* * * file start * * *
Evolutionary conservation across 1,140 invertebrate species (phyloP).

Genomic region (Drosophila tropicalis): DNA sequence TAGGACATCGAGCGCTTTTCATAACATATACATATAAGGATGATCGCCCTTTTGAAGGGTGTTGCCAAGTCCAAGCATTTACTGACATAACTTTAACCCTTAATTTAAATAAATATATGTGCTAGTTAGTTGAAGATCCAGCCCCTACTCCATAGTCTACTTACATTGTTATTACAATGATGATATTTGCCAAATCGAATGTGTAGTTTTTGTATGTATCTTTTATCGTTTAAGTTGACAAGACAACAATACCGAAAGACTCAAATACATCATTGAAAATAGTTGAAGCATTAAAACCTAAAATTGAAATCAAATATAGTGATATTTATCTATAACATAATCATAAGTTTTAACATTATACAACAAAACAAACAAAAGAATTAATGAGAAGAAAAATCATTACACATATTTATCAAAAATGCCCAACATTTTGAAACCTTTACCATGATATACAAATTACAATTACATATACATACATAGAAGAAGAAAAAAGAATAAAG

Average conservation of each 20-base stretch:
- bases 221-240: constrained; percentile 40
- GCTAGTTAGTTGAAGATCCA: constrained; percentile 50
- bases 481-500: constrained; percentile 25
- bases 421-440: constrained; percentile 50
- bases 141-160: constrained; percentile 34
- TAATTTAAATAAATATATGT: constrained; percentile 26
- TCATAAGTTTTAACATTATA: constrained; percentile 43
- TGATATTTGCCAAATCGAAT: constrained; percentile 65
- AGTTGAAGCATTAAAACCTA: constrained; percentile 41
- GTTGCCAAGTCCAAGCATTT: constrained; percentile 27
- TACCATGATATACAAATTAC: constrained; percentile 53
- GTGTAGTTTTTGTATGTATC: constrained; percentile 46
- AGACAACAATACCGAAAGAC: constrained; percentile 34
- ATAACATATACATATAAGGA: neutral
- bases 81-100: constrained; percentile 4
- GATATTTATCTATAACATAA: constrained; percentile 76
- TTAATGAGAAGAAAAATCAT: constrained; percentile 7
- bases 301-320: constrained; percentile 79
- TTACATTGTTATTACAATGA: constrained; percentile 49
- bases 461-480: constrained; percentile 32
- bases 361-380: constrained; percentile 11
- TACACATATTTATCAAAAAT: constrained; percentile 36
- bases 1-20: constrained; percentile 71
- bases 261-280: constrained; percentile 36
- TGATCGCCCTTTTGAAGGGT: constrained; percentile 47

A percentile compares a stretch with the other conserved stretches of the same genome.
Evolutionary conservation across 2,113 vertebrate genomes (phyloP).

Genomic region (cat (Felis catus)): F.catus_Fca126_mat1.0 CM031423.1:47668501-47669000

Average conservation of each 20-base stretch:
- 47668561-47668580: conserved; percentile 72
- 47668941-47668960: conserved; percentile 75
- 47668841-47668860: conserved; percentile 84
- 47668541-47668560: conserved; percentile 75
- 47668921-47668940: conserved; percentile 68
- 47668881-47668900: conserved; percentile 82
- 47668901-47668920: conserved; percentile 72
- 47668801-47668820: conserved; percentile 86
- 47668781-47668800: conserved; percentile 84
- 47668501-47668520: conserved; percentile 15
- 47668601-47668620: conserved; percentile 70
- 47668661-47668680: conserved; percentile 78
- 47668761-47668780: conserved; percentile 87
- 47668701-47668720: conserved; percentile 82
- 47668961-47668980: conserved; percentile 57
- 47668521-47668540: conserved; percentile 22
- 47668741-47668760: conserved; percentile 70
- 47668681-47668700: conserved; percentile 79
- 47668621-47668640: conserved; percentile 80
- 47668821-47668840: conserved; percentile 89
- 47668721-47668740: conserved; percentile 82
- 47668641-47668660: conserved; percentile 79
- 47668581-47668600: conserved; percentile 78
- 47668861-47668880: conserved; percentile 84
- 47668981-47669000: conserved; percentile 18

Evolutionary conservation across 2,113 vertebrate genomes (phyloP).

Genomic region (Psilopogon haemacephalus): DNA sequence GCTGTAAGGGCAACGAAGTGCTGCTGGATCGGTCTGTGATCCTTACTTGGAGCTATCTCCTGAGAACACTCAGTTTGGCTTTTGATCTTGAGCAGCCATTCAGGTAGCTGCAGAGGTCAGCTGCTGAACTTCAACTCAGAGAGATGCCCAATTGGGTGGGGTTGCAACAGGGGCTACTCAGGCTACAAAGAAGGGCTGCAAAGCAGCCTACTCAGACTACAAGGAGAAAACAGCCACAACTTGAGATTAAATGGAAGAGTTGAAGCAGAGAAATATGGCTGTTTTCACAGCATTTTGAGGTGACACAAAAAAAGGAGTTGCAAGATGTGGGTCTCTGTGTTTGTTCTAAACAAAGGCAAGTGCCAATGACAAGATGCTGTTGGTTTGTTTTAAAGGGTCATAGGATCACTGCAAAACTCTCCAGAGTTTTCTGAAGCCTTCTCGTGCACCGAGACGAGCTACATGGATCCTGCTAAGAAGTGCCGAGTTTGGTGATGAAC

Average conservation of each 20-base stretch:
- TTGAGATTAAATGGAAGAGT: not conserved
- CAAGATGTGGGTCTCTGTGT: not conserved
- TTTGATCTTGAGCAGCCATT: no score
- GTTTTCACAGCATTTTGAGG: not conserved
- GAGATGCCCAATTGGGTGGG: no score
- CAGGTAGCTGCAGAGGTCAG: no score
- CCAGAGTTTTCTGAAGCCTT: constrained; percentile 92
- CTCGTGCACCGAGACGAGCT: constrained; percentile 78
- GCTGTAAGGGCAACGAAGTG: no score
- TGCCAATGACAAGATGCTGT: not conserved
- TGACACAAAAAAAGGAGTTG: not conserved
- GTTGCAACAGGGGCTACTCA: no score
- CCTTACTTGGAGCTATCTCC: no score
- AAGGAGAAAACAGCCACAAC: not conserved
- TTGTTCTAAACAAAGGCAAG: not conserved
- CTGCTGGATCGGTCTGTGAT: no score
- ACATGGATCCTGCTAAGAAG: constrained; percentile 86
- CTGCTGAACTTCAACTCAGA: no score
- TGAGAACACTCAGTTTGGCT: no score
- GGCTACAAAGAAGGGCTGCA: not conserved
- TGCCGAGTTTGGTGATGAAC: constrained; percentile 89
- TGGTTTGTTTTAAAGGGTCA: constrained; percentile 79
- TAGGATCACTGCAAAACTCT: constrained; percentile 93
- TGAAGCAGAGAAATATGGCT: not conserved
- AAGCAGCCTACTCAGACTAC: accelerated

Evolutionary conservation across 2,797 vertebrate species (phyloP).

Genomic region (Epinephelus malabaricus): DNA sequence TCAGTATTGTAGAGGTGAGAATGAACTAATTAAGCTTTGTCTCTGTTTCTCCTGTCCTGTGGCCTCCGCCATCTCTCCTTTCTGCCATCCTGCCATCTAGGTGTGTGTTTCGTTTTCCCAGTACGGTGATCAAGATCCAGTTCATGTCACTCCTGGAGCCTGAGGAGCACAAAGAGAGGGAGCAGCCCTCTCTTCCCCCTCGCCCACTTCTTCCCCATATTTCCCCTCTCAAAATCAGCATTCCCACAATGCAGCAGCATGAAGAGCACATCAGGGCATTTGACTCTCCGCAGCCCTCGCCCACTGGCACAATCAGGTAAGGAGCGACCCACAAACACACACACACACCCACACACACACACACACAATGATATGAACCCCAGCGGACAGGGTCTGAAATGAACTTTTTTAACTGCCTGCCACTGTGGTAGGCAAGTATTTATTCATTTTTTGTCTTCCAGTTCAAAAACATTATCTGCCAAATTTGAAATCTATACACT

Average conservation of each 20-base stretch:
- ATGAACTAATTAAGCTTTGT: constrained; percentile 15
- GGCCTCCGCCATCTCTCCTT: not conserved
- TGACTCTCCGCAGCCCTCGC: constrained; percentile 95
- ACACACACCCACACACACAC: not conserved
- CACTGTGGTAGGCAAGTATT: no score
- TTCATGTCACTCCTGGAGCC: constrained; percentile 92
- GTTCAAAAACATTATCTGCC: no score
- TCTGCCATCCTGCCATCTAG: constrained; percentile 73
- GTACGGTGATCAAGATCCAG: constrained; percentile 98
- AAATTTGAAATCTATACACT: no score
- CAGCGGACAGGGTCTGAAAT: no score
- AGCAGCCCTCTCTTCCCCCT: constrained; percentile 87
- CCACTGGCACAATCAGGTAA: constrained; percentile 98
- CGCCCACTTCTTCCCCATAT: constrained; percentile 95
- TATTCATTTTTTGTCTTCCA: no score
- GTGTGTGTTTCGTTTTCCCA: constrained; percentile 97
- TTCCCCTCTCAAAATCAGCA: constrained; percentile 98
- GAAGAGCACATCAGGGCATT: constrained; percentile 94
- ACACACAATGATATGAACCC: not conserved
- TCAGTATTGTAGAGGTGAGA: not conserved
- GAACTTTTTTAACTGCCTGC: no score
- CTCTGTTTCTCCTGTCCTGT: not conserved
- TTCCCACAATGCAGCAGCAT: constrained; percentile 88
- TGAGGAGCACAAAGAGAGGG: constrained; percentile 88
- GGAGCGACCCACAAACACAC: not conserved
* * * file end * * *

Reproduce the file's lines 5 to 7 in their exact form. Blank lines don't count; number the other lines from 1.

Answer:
- GCTAGTTAGTTGAAGATCCA: constrained; percentile 50
- bases 481-500: constrained; percentile 25
- bases 421-440: constrained; percentile 50